For most of time, microbes ruled the planet alone. Microbes have been around for billions of years - long before people ever began to inhabit the earth. Am I giving you a good picture of how small humans are in this grander view of life?
We are made of microbes. We leave an invisible trail wherever we go and on whatever we touch. They live on and throughout our bodies, with many of them concentrated in our guts.
Since Darwin promoted an ethos of survival of the fittest in his 1859 treatise On the Origin of Species, we have viewed microbes as foe instead of friend. This made sense when germ theory and newly-discovered antibiotics greatly diminished the death rate from diseases like tuberculosis and cholera.
Yet, the ethos of cleanliness as the path to health still persists despite evidence showing signs of an ailing microbiome, including antibiotic-resistant superbugs, a rise in auto-immune illnesses like asthma and allergies, and the ubiquitious presence of hand sanitizers and anti-microbial products that wipe out healthy microbes.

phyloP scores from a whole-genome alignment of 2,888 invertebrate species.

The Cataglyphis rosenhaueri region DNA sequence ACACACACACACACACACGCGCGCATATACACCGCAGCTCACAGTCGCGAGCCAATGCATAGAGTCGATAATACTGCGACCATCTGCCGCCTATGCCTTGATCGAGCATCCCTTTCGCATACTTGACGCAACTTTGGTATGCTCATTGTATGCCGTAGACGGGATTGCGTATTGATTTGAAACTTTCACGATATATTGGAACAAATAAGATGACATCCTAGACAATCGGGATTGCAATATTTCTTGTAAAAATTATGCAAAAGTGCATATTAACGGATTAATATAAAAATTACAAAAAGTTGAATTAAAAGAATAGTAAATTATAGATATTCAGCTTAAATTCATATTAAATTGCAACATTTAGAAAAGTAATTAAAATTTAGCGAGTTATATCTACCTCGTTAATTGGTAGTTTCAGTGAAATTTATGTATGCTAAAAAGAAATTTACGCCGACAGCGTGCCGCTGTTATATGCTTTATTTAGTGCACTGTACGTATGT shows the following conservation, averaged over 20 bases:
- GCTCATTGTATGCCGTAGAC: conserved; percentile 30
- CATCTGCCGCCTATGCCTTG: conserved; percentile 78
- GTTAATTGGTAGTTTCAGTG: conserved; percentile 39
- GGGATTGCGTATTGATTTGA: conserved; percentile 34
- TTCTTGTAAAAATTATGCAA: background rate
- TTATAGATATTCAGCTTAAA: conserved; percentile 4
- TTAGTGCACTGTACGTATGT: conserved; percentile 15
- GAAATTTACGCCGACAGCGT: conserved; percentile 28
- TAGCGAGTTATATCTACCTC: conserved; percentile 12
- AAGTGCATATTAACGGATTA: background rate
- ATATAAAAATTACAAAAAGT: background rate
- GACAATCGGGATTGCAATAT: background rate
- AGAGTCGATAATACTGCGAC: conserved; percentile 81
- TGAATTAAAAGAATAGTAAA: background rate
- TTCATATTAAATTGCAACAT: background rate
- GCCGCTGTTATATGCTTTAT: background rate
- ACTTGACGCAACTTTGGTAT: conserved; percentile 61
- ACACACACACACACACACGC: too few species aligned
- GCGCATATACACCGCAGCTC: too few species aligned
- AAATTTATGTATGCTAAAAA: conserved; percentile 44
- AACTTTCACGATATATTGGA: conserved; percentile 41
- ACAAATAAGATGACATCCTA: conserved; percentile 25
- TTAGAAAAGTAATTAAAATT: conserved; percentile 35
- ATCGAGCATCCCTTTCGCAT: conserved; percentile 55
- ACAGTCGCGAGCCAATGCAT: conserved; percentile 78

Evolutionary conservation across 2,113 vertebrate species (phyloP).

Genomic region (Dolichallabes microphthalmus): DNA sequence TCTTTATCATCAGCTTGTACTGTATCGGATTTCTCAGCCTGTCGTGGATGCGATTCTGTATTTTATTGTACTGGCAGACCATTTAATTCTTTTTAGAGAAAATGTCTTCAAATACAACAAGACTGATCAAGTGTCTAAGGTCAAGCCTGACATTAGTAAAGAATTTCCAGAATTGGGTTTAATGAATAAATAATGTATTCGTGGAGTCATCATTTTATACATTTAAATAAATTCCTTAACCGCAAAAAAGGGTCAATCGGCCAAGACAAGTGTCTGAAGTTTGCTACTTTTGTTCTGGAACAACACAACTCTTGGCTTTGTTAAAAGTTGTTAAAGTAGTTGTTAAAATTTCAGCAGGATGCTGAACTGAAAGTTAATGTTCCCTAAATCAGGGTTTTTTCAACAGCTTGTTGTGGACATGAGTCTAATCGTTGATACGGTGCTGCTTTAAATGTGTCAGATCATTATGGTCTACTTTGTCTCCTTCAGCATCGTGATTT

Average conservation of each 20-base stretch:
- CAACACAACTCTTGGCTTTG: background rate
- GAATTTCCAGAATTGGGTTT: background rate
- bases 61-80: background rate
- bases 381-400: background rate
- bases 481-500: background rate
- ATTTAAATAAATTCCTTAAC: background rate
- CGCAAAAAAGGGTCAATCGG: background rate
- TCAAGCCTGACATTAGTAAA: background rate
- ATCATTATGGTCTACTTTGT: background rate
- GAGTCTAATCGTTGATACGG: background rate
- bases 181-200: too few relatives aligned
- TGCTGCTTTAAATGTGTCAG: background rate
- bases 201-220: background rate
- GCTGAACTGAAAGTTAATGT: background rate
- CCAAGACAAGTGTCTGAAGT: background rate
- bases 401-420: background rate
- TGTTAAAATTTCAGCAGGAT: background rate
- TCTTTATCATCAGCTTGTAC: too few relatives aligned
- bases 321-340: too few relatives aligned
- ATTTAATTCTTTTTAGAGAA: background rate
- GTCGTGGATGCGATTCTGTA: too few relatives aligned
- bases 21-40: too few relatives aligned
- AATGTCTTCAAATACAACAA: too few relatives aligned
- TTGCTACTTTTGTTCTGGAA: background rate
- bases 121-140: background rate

A little dirt might be better for our health. The majority of microbes that live on and in us are more likely to work with us in a mutually beneficial relationship. They help us digest food, unlock valuable nutrients, produce vitamins and minerals missing from our diets, and break down hazardous toxins. In return, we feed them well.
It might be time to put down the mop! The
- Ed Yong - Science writer for The Atlantic, writes the blog "Not Exactly Rocket Science" for National Geographic, and author of I Contain Multitudes: The Microbes Within Us and a Grander View of Life
- Jack Gilbert - Professor of Surgery and Director of the Home Microbiome Project at the University of Chicago
- Anne Biklé- Biologist, gardener and co-author with David Montgomery of The Hidden Half of Nature: The Microbial Roots of Life and Health
Colin McEnroe and Chion Wolf contributed to this show.